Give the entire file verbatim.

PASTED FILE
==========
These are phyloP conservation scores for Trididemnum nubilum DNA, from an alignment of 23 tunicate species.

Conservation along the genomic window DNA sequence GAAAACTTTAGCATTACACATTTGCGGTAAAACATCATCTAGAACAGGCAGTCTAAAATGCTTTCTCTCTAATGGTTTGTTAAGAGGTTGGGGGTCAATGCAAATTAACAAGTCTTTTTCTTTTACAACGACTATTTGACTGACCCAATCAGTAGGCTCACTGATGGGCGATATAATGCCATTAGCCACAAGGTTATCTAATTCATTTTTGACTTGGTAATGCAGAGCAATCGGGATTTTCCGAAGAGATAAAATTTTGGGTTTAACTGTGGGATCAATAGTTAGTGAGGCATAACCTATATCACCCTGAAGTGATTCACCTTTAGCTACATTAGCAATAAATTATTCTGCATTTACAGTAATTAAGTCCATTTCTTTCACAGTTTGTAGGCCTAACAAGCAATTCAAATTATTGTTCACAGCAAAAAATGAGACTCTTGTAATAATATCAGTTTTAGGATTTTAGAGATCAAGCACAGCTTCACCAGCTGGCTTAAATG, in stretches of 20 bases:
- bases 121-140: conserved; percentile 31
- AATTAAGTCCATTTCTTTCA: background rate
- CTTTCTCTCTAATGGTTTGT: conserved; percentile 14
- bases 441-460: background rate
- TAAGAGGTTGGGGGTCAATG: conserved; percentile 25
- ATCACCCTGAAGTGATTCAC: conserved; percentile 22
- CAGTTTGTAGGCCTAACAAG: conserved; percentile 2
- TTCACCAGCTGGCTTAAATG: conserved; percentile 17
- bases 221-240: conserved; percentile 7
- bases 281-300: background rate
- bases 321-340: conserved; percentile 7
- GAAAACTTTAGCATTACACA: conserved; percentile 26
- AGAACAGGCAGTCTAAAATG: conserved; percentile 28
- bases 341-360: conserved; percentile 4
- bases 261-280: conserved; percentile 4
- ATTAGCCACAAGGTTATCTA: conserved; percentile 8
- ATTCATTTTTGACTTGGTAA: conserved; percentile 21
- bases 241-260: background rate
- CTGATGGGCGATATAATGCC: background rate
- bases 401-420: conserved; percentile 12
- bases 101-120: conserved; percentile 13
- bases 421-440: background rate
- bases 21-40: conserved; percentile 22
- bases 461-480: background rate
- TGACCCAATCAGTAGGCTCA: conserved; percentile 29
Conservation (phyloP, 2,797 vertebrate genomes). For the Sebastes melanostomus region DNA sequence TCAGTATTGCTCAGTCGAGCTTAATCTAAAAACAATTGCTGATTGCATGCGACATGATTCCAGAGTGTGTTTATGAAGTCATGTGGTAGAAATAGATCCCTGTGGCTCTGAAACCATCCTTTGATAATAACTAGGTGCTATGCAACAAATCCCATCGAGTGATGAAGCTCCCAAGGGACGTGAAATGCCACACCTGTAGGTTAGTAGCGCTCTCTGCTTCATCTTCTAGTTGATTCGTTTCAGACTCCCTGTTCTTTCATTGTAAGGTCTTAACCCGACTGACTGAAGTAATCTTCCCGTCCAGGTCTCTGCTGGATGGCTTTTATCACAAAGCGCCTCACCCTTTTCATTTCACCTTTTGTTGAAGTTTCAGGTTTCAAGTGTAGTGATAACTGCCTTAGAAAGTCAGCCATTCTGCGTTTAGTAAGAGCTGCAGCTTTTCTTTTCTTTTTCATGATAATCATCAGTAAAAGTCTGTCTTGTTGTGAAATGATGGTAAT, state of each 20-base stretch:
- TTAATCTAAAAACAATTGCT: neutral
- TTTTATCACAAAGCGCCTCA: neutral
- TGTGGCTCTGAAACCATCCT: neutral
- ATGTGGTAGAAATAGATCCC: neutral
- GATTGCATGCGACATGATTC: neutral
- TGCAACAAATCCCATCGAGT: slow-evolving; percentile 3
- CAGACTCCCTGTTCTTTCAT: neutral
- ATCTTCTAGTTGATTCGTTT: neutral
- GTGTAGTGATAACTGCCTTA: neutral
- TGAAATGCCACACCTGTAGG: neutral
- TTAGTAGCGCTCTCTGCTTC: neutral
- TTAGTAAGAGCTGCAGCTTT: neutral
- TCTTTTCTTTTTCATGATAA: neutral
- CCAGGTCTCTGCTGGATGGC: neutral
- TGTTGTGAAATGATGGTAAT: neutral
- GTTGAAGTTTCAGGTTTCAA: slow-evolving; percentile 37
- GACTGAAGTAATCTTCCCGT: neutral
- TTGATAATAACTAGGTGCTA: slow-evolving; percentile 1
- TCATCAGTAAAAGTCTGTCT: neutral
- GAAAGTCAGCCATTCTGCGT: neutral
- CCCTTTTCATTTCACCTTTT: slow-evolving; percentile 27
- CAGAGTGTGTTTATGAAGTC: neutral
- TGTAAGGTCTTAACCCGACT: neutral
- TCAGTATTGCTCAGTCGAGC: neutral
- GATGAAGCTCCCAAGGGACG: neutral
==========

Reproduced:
These are phyloP conservation scores for Trididemnum nubilum DNA, from an alignment of 23 tunicate species.

Conservation along the genomic window DNA sequence GAAAACTTTAGCATTACACATTTGCGGTAAAACATCATCTAGAACAGGCAGTCTAAAATGCTTTCTCTCTAATGGTTTGTTAAGAGGTTGGGGGTCAATGCAAATTAACAAGTCTTTTTCTTTTACAACGACTATTTGACTGACCCAATCAGTAGGCTCACTGATGGGCGATATAATGCCATTAGCCACAAGGTTATCTAATTCATTTTTGACTTGGTAATGCAGAGCAATCGGGATTTTCCGAAGAGATAAAATTTTGGGTTTAACTGTGGGATCAATAGTTAGTGAGGCATAACCTATATCACCCTGAAGTGATTCACCTTTAGCTACATTAGCAATAAATTATTCTGCATTTACAGTAATTAAGTCCATTTCTTTCACAGTTTGTAGGCCTAACAAGCAATTCAAATTATTGTTCACAGCAAAAAATGAGACTCTTGTAATAATATCAGTTTTAGGATTTTAGAGATCAAGCACAGCTTCACCAGCTGGCTTAAATG, in stretches of 20 bases:
- bases 121-140: conserved; percentile 31
- AATTAAGTCCATTTCTTTCA: background rate
- CTTTCTCTCTAATGGTTTGT: conserved; percentile 14
- bases 441-460: background rate
- TAAGAGGTTGGGGGTCAATG: conserved; percentile 25
- ATCACCCTGAAGTGATTCAC: conserved; percentile 22
- CAGTTTGTAGGCCTAACAAG: conserved; percentile 2
- TTCACCAGCTGGCTTAAATG: conserved; percentile 17
- bases 221-240: conserved; percentile 7
- bases 281-300: background rate
- bases 321-340: conserved; percentile 7
- GAAAACTTTAGCATTACACA: conserved; percentile 26
- AGAACAGGCAGTCTAAAATG: conserved; percentile 28
- bases 341-360: conserved; percentile 4
- bases 261-280: conserved; percentile 4
- ATTAGCCACAAGGTTATCTA: conserved; percentile 8
- ATTCATTTTTGACTTGGTAA: conserved; percentile 21
- bases 241-260: background rate
- CTGATGGGCGATATAATGCC: background rate
- bases 401-420: conserved; percentile 12
- bases 101-120: conserved; percentile 13
- bases 421-440: background rate
- bases 21-40: conserved; percentile 22
- bases 461-480: background rate
- TGACCCAATCAGTAGGCTCA: conserved; percentile 29
Conservation (phyloP, 2,797 vertebrate genomes). For the Sebastes melanostomus region DNA sequence TCAGTATTGCTCAGTCGAGCTTAATCTAAAAACAATTGCTGATTGCATGCGACATGATTCCAGAGTGTGTTTATGAAGTCATGTGGTAGAAATAGATCCCTGTGGCTCTGAAACCATCCTTTGATAATAACTAGGTGCTATGCAACAAATCCCATCGAGTGATGAAGCTCCCAAGGGACGTGAAATGCCACACCTGTAGGTTAGTAGCGCTCTCTGCTTCATCTTCTAGTTGATTCGTTTCAGACTCCCTGTTCTTTCATTGTAAGGTCTTAACCCGACTGACTGAAGTAATCTTCCCGTCCAGGTCTCTGCTGGATGGCTTTTATCACAAAGCGCCTCACCCTTTTCATTTCACCTTTTGTTGAAGTTTCAGGTTTCAAGTGTAGTGATAACTGCCTTAGAAAGTCAGCCATTCTGCGTTTAGTAAGAGCTGCAGCTTTTCTTTTCTTTTTCATGATAATCATCAGTAAAAGTCTGTCTTGTTGTGAAATGATGGTAAT, state of each 20-base stretch:
- TTAATCTAAAAACAATTGCT: neutral
- TTTTATCACAAAGCGCCTCA: neutral
- TGTGGCTCTGAAACCATCCT: neutral
- ATGTGGTAGAAATAGATCCC: neutral
- GATTGCATGCGACATGATTC: neutral
- TGCAACAAATCCCATCGAGT: slow-evolving; percentile 3
- CAGACTCCCTGTTCTTTCAT: neutral
- ATCTTCTAGTTGATTCGTTT: neutral
- GTGTAGTGATAACTGCCTTA: neutral
- TGAAATGCCACACCTGTAGG: neutral
- TTAGTAGCGCTCTCTGCTTC: neutral
- TTAGTAAGAGCTGCAGCTTT: neutral
- TCTTTTCTTTTTCATGATAA: neutral
- CCAGGTCTCTGCTGGATGGC: neutral
- TGTTGTGAAATGATGGTAAT: neutral
- GTTGAAGTTTCAGGTTTCAA: slow-evolving; percentile 37
- GACTGAAGTAATCTTCCCGT: neutral
- TTGATAATAACTAGGTGCTA: slow-evolving; percentile 1
- TCATCAGTAAAAGTCTGTCT: neutral
- GAAAGTCAGCCATTCTGCGT: neutral
- CCCTTTTCATTTCACCTTTT: slow-evolving; percentile 27
- CAGAGTGTGTTTATGAAGTC: neutral
- TGTAAGGTCTTAACCCGACT: neutral
- TCAGTATTGCTCAGTCGAGC: neutral
- GATGAAGCTCCCAAGGGACG: neutral